So I’ve had these insane night terrors where I’ve screamed out loud in bed, absolutely in the grip of a nightmare that wouldn’t let me go, even as I’d seemingly woken up. Damn, those were visceral and real, so real, it made me question the nature of my reality. It involved an unforgettable, physical sense of dislocation from the world around me, my own body. Of course I had to write about it.
For this poem, the night terrors experienced by the speaker are those of world-shifting loss. A loss so profound that she wishes for the return of that loved one, even if it means in a form that’s monstrous, uncanny, claws clattering on the floorboards. Because that vacuum, that hole, the empty spot on the bed, is worse.
“Look how the light makes itself threadbare
behind the finger fronds of my hand.
Look at these palms stained ink black.
Hamsa on my cheek, hellion breath.”
Read online: http://www.rogueagentjournal.com/gdeguzman
two poems: “World Without End” and “These Stone Hearts” NICE CAGE
published July 15, 2018
Read the poems here: http://nicecage.com/issues/006/deguzman.html.
So excited to be a part of this new journal. The editors reached out to me and amazingly I had just the poems for their issue “Climate Change And/Or Die” rattling around.
These poems take place on some otherworldly realm of dystopian destruction and reckoning. I don’t usually go full-tilt on my speculative verse, but these landed in my brain and made indelible crop circles. I couldn’t ignore them. (I think I might have just finished watching BLADE RUNNER 2049.) In any case, these are weird, oddball babies. I’m glad they found a home at NICE CAGE.
“In other words, how do you overcome those sharp edges of pain and resentment that only arise in family relationships?”
I talk about how “How to Fold a Paper Crane” came about in my Author Note in THE TOWN CRIER.
“Mandala” STONECOAST REVIEW
published June 26, 2018
Check out the issue here: http://www.stonecoastreview.org/issue-9-contributors/. You can grab a copy at Kelly’s Books to Go (https://kellysbookstogo.com/stonecoast-review/).
I grew up in Southern California and watched the news about the raging wildfires in late 2017 with a kind of frozen horror. The Thomas Fire that burned through Ventura and Santa Barbara counties and through Los Padres National Forest has since become California’s largest wildfire on record, burning a staggering 281,893 acres during its stoic march through the hillsides. A story caught my eye in late January recounting efforts by wildlife officials to treat two black bears with terrible burns. They used a novel approach that involved putting sterilized tilapia fish skin on the burns. The collagen in the skin accelerates healing. Vets sewed on the fish skins and then wrapped the area with corn husks and rice skin. Two bears, one of them pregnant, underwent the procedure on their paws and have since been released.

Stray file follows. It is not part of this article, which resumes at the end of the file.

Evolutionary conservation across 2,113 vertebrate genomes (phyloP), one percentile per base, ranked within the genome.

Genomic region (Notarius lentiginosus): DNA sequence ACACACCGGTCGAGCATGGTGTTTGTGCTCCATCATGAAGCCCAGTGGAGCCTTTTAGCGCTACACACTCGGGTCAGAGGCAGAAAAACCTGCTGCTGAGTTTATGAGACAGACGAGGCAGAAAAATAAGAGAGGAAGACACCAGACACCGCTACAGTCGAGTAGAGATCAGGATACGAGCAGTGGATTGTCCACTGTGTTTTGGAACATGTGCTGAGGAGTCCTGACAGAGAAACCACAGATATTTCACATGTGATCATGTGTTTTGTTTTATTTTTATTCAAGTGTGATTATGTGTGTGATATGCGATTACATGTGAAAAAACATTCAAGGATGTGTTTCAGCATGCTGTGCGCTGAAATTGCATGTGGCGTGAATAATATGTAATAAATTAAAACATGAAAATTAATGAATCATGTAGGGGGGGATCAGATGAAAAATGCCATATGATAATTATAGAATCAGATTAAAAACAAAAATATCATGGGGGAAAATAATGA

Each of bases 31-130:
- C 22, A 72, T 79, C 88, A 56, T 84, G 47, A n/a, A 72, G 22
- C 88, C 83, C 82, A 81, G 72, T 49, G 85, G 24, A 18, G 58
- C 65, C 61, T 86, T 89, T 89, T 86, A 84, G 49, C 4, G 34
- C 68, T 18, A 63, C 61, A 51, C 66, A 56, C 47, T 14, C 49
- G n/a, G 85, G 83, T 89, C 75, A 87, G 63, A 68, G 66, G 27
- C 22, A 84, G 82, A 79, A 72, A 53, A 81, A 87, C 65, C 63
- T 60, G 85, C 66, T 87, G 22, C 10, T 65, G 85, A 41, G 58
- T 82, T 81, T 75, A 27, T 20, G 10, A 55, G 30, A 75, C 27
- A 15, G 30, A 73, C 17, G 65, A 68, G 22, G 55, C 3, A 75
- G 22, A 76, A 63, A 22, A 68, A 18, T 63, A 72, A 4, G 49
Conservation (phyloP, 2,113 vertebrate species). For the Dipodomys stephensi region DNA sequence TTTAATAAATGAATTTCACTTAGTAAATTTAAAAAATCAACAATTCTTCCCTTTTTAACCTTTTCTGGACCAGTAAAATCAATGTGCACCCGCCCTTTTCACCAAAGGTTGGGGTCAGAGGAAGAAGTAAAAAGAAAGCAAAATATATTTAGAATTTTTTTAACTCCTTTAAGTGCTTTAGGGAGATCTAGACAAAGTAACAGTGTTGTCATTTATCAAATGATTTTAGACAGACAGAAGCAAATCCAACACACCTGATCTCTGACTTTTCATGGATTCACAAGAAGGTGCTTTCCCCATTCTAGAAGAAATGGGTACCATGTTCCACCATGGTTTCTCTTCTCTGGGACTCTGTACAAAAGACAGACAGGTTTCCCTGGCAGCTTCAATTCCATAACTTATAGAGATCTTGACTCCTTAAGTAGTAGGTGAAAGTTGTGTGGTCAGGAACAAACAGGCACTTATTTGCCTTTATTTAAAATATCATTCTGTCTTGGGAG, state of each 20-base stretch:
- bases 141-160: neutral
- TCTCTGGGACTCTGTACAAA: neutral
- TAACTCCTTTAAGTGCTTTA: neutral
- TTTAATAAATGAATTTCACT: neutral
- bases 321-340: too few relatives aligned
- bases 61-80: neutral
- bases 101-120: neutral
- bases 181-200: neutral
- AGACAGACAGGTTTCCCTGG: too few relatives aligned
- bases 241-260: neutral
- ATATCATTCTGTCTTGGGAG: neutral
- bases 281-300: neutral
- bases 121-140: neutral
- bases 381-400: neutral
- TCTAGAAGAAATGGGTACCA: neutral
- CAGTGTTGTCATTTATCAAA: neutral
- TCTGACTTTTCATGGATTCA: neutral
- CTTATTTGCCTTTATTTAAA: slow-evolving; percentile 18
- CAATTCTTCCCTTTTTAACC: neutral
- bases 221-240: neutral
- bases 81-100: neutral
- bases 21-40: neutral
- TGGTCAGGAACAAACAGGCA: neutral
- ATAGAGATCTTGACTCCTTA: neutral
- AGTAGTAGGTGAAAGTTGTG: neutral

The fish skin covered paws made me think of chimeras and something mythic and eternal, but it also had a temporary quality to it: the bandages would eventually wear out; the bear would be released and move on. This poem is an attempt to capture all those disparate elements.
“How to Fold a Paper Crane” THE PURITAN
published June 12, 2018
The crane is emblematic of origami, the first creature one makes in origami 101. Also, a crane is an animal always ready to fly. It is a creature of trademark stillness but also of movement. And that to me felt somewhat emblematic of the poem’s themes of regret and forgiveness, of the burdens of past mistakes.
Read in the spring issue: http://puritan-magazine.com/how-to-fold-a-paper-crane/
And the winners are … Paul Tran and Sheree Winslow. Read the full announcement here: https://blog.submittable.com/2018/06/2018-eliza-so-fellowship-winners/
Yes, I came close, as an “official runner-up” (along with two others). It’s always bittersweet to find out you didn’t get that fellowship. This award would have been an amazing opportunity. (Ahem, a residency in Vegas! Partnerships with The Writer’s Block and Plympton!) But even if I didn’t nab the win, I’m so thrilled to have titillated the jury over at Submittable. I’m forever grateful for the opportunity, and there’s always next year!
“Jet Propulsion Laboratories, Pasadena” REED MAGAZINE
published May 7, 2018
This poem came to me after reading about NASA’s Cassini mission (Oct 15, 1997 – Sep 15, 2017) and its dramatic end– a forced crash into Saturn. The countdown to its descent was oddly immediate and poignant. I’ve never been moved before by a space mission, even when Voyager left our solar system to head out into the great beyond. There was just something especially raw about this craft being programmed to go down, to commit suicide essentially.